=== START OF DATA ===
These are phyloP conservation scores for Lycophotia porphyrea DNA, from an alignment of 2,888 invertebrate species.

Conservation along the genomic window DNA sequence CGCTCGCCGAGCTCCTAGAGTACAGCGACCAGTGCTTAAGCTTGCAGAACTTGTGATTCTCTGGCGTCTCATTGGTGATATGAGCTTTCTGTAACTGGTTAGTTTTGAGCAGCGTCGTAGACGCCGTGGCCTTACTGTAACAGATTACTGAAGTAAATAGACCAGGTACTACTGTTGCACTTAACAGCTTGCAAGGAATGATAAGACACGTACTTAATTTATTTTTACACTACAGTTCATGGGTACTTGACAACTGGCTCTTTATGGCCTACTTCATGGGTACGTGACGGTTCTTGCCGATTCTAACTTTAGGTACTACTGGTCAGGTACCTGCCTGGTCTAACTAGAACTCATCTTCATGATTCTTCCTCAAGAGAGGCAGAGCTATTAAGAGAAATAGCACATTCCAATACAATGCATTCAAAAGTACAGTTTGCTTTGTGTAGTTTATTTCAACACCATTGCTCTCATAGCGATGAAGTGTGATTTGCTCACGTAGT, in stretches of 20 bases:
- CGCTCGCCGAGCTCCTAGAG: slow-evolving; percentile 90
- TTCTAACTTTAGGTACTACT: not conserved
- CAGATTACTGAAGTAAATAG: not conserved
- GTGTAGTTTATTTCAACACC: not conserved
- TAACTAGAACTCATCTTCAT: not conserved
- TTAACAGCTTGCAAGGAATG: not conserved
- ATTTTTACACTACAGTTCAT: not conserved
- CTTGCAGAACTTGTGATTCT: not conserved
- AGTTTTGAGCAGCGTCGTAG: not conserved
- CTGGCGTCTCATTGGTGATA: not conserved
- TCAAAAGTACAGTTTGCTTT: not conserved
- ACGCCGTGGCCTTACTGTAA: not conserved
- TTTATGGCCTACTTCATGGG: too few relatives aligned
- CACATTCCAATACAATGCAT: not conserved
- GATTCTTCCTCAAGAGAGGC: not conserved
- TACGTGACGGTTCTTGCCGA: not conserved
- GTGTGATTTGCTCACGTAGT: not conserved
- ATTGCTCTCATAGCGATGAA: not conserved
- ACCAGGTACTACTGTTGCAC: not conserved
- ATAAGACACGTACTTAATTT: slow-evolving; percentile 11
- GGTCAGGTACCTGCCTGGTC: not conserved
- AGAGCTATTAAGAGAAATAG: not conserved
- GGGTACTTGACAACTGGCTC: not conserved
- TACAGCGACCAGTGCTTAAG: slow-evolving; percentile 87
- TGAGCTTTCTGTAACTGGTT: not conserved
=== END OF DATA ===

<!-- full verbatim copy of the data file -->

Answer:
These are phyloP conservation scores for Lycophotia porphyrea DNA, from an alignment of 2,888 invertebrate species.

Conservation along the genomic window DNA sequence CGCTCGCCGAGCTCCTAGAGTACAGCGACCAGTGCTTAAGCTTGCAGAACTTGTGATTCTCTGGCGTCTCATTGGTGATATGAGCTTTCTGTAACTGGTTAGTTTTGAGCAGCGTCGTAGACGCCGTGGCCTTACTGTAACAGATTACTGAAGTAAATAGACCAGGTACTACTGTTGCACTTAACAGCTTGCAAGGAATGATAAGACACGTACTTAATTTATTTTTACACTACAGTTCATGGGTACTTGACAACTGGCTCTTTATGGCCTACTTCATGGGTACGTGACGGTTCTTGCCGATTCTAACTTTAGGTACTACTGGTCAGGTACCTGCCTGGTCTAACTAGAACTCATCTTCATGATTCTTCCTCAAGAGAGGCAGAGCTATTAAGAGAAATAGCACATTCCAATACAATGCATTCAAAAGTACAGTTTGCTTTGTGTAGTTTATTTCAACACCATTGCTCTCATAGCGATGAAGTGTGATTTGCTCACGTAGT, in stretches of 20 bases:
- CGCTCGCCGAGCTCCTAGAG: slow-evolving; percentile 90
- TTCTAACTTTAGGTACTACT: not conserved
- CAGATTACTGAAGTAAATAG: not conserved
- GTGTAGTTTATTTCAACACC: not conserved
- TAACTAGAACTCATCTTCAT: not conserved
- TTAACAGCTTGCAAGGAATG: not conserved
- ATTTTTACACTACAGTTCAT: not conserved
- CTTGCAGAACTTGTGATTCT: not conserved
- AGTTTTGAGCAGCGTCGTAG: not conserved
- CTGGCGTCTCATTGGTGATA: not conserved
- TCAAAAGTACAGTTTGCTTT: not conserved
- ACGCCGTGGCCTTACTGTAA: not conserved
- TTTATGGCCTACTTCATGGG: too few relatives aligned
- CACATTCCAATACAATGCAT: not conserved
- GATTCTTCCTCAAGAGAGGC: not conserved
- TACGTGACGGTTCTTGCCGA: not conserved
- GTGTGATTTGCTCACGTAGT: not conserved
- ATTGCTCTCATAGCGATGAA: not conserved
- ACCAGGTACTACTGTTGCAC: not conserved
- ATAAGACACGTACTTAATTT: slow-evolving; percentile 11
- GGTCAGGTACCTGCCTGGTC: not conserved
- AGAGCTATTAAGAGAAATAG: not conserved
- GGGTACTTGACAACTGGCTC: not conserved
- TACAGCGACCAGTGCTTAAG: slow-evolving; percentile 87
- TGAGCTTTCTGTAACTGGTT: not conserved